“I used one or two pieces but that was all!” Scheuch told me. “I liked the texture and the deckle but could never bring myself to use it casually – it meant too much to me! – and never ended up using it in a special project. So this will be its special project – as a teaching aide in Princeton’s Graphic Arts Department; I can’t imagine a finer one!”

paper allen3Even better, this winter Scheuch’s mould and some of his paper will find their way into the Princeton University Art Museum as an educational element for the upcoming extravaganza: 500 Years of Italian Master Drawings from the Princeton University Art Museum, opening January 25, 2014.

Our sincere thanks to Mr. Scheuch!


Elucidations on a Collection of Sample Prints on Strasbourg Special Papers

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Theodore Goebel (1829-1916), Musterdrucke auf Strassburger Special-Papieren. Sammlung hervorragender Kunstblätter hergestellt unter Anwendung der wichtigsten graphischen Verfahren [Sample Prints on Strasbourg Special Papers. An Excellent Collection of Works on Paper Prepared Using the Most Important Printing Techniques] (Strassburg-Ruprechtsau: Neue Papier-Manufactur, 1900). Graphic Arts Collection GA 2013- in process.

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In celebrating the bibliophile and historian Theodor Goebel’s 70th year as a printer, The Inland Printer referred to him as the Nestor of typography in Germany. Bigmore and Wyman, vol. 1, describes Goebel as “one of the most earnest and accomplished among German students of the history and antiquities of printing. In addition to this, he is a sound practical printer”

The author of several distinguished volumes, Goebel angered traditionalists when he brought printing history up-to-date with Die graphischen Künste der Gegenwart [The Graphic Arts of the Present Time] in 1895. Five years later, Goebel lent his essay Erlauterungen zur Sammlung von Musterdrucken auf Strassburger Specialpapieren [Elucidation on a Collection of Sample Prints on Strasbourg Special Papers] to a wonderful specimen book prepared by the Strasbourg Neue Papier Manufactur.

For the first time, a copy of this extraordinary volume has reach the United States and can be found in the Graphic Arts Collection at Firestone Library.
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The book is a “state of the art” survey of printing techniques to the turn of the last century, including etching, engraving, photogravure, heliogravure, phototypies, lichtdruck or collotype, autotype, lithography, chromolithography, and much more. There are examples of paper for playing cards in color (spielkarten), maps in color (landkartendruck) and other special papers.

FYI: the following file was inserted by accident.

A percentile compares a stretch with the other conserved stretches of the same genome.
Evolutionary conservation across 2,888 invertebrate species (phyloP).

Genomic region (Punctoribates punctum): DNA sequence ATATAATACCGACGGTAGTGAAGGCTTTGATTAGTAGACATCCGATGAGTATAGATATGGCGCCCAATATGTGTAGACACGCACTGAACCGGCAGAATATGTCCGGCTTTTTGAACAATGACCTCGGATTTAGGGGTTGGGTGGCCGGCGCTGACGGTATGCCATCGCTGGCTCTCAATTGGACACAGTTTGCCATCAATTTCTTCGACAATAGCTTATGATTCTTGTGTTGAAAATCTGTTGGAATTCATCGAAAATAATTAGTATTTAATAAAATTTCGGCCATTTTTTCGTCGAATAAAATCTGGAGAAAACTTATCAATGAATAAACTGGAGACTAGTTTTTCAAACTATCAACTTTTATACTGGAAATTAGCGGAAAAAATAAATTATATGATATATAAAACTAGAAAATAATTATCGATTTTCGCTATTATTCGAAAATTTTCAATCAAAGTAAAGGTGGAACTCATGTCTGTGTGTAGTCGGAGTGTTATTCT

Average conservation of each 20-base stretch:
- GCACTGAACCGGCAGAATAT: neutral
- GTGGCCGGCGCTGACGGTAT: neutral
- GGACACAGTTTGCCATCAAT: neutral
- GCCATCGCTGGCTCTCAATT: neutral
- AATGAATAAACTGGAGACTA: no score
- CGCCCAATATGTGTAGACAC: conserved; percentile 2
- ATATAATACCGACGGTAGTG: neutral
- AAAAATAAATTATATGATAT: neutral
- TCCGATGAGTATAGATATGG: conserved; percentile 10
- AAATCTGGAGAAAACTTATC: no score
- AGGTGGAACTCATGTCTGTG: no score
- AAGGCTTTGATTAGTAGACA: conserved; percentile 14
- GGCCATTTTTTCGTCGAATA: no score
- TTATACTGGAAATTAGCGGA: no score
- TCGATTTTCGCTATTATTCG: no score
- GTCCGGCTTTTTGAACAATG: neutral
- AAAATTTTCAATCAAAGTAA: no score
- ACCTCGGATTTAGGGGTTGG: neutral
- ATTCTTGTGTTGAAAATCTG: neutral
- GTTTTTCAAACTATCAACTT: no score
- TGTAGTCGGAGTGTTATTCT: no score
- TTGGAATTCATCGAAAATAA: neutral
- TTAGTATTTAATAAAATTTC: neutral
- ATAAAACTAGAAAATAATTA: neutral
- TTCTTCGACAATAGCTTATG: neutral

Near the end is an astonishing progressive series of lithographic proofs showing a bird’s eye view of the actual Neue Papier factory.

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Specimens of Paper with Different Water Marks, 1377-1840

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1593 unicorn watermark

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1377 griffin watermark

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During the 1952-53 fiscal year, a unique collection of nearly 400 specimens of European papers with different watermarks (1377-1840) was acquired for the Graphic Arts Collection, at the suggestion of Elmer Adler (1884-1962) with a fund turned over to the Library by the Friends of the Princeton University Library (FPUL). Adler must have been a good negotiator, talking rare book dealer Philip Duschnes down from $350 to $300.

The album was elaborately created with sheets of many shapes and sizes bound in various layers, with a brief description written at the top of each sheet. I have included the front matter pinned to the endpapers.

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Originally in the collection of Dawson Turner (1775–1858), the auction catalogue description reads: ’Watermarks on Paper. A very curious collection of upwards of three hundred and seventy specimens of paper with various Watermarks, for A.D. 1377 to A. D. 1842, collected with a view to assist in ascertaining the age of undated manuscripts, and of verifying that of dated ones, by Dawson Turner, Esq. and bound in 1 vol. half calf.’

See also: Catalogue of the Remaining Portion of the Library of Dawson Turner, Esq., M.A., F.R.S., F.S.A., F.L.S., etc., etc. formerly of Yarmouth: which will be sold by auction by Messrs. Puttick and Simpson … Leicester Square … on Monday, May 16th, 1859, and seven following days (Sunday excepted). [London, 1859], item 1523.


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Specimens of Paper with Different Water Marks, 1377-1840. 1 v. (unpaged); 40 cm. 371 specimens of watermarked paper, together with brief descriptions of each in a mid-nineteenth century ms. hand. The specimens are mainly blank leaves, though some leaves feature writing and letterpress. Specimen 334 is stamped sheet addressed to Dawson Turner (1775-1858), Yarmouth. Purchased with funds from the Friends of the Princeton University Library. Graphic Arts: Reference Collection (GARF) Oversize Z237 .S632f

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Dawson Turner may have seen a goat, but this is a definitely a Unicorn, specifically a “bearded unicorn”, with its horn removed by Victorian scissors. The date c.1440 is almost certainly wrong; a much more plausible date is mid-1470s.
Thanks very much to Paul Needham for the correction.

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For comparison, here is an image of a Unicorn precisely of this type used by Caxton, in Bruges, c. 1475.